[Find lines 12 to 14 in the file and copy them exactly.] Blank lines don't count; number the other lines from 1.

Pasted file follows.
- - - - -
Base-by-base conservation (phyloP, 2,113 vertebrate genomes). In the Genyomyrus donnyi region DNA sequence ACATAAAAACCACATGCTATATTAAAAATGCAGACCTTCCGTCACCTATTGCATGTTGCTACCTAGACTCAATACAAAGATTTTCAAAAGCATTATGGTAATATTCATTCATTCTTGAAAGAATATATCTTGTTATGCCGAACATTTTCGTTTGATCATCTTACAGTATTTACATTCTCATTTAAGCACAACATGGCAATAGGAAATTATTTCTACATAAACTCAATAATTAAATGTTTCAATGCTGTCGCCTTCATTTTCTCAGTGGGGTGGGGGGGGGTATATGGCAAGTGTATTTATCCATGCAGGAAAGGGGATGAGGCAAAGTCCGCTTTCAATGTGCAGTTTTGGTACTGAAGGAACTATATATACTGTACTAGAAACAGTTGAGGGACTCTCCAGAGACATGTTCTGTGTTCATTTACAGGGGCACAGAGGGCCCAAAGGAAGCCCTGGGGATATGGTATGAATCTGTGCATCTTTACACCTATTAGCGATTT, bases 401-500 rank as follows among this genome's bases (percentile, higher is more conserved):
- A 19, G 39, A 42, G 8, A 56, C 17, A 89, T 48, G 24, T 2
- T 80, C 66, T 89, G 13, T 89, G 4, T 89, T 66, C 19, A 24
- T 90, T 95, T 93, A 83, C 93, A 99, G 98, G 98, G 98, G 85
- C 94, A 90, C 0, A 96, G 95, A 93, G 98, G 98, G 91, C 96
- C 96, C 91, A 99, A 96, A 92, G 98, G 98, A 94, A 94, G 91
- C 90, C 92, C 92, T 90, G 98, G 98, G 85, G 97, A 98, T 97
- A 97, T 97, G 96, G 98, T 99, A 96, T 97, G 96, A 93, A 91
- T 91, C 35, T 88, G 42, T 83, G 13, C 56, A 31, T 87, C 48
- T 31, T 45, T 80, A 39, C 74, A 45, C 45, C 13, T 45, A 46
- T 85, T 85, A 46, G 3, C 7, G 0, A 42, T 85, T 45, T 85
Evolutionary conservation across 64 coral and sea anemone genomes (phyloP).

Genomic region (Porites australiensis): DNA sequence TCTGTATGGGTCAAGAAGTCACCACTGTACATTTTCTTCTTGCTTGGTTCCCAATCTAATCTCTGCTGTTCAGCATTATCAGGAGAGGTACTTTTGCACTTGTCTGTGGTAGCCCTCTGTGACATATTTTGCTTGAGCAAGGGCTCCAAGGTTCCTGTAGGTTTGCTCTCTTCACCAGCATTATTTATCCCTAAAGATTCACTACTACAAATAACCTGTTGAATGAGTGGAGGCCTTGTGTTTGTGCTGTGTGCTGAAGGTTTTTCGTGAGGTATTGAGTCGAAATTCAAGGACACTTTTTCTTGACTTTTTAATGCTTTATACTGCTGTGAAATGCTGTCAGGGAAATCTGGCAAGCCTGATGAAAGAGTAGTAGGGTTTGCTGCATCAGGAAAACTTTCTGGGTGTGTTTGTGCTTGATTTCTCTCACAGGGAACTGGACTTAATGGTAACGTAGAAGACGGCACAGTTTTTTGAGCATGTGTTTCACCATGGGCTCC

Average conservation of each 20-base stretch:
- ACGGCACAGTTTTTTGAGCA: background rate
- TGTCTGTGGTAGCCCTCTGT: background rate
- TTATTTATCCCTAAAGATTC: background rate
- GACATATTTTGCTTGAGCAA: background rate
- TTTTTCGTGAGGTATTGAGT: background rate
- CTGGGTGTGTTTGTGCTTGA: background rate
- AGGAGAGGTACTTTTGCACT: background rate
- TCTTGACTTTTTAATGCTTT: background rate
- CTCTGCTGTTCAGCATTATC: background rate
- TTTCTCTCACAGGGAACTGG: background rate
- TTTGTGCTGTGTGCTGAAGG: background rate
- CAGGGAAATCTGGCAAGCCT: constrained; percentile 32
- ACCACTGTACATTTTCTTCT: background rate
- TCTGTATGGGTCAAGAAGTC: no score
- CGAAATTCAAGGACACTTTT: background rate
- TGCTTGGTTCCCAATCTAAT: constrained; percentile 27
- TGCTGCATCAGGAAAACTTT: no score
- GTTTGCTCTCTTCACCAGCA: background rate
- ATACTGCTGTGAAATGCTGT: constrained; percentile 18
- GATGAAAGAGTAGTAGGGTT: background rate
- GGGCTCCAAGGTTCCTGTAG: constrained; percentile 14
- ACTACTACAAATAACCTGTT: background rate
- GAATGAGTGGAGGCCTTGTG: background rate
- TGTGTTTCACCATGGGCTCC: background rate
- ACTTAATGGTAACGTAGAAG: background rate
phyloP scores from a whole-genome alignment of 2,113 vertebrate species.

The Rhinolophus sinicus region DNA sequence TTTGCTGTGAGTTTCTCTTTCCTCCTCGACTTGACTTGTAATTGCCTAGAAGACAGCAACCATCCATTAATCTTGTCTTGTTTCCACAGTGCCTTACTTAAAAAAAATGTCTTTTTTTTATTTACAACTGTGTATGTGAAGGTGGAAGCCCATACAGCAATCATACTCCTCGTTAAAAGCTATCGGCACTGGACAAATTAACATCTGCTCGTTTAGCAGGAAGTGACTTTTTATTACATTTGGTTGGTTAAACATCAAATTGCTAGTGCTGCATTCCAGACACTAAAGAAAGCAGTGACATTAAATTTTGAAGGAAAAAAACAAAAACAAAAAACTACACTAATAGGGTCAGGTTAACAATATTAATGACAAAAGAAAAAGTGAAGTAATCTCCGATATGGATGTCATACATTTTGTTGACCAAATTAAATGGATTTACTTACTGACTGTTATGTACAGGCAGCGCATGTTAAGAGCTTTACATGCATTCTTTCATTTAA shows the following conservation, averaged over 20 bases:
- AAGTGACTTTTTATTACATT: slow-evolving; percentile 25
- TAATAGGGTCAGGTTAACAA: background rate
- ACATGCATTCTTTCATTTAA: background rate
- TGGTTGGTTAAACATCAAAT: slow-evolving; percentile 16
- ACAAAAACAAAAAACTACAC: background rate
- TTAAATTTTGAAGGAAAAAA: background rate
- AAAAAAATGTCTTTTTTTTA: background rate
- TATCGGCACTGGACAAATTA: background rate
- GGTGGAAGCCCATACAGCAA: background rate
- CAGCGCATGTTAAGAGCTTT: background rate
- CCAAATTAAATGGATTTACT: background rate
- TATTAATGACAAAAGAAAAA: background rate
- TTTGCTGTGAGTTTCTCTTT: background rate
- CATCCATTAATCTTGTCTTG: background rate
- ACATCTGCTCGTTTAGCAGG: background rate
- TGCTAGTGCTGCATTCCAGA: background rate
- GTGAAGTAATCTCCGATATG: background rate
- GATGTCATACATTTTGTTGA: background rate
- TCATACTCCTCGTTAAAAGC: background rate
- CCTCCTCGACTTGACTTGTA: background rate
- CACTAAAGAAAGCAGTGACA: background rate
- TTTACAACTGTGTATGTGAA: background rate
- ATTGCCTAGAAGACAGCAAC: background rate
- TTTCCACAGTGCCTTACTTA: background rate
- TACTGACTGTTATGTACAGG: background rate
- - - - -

Evolutionary conservation across 64 coral and sea anemone genomes (phyloP).

Genomic region (Porites australiensis): DNA sequence TCTGTATGGGTCAAGAAGTCACCACTGTACATTTTCTTCTTGCTTGGTTCCCAATCTAATCTCTGCTGTTCAGCATTATCAGGAGAGGTACTTTTGCACTTGTCTGTGGTAGCCCTCTGTGACATATTTTGCTTGAGCAAGGGCTCCAAGGTTCCTGTAGGTTTGCTCTCTTCACCAGCATTATTTATCCCTAAAGATTCACTACTACAAATAACCTGTTGAATGAGTGGAGGCCTTGTGTTTGTGCTGTGTGCTGAAGGTTTTTCGTGAGGTATTGAGTCGAAATTCAAGGACACTTTTTCTTGACTTTTTAATGCTTTATACTGCTGTGAAATGCTGTCAGGGAAATCTGGCAAGCCTGATGAAAGAGTAGTAGGGTTTGCTGCATCAGGAAAACTTTCTGGGTGTGTTTGTGCTTGATTTCTCTCACAGGGAACTGGACTTAATGGTAACGTAGAAGACGGCACAGTTTTTTGAGCATGTGTTTCACCATGGGCTCC

Average conservation of each 20-base stretch: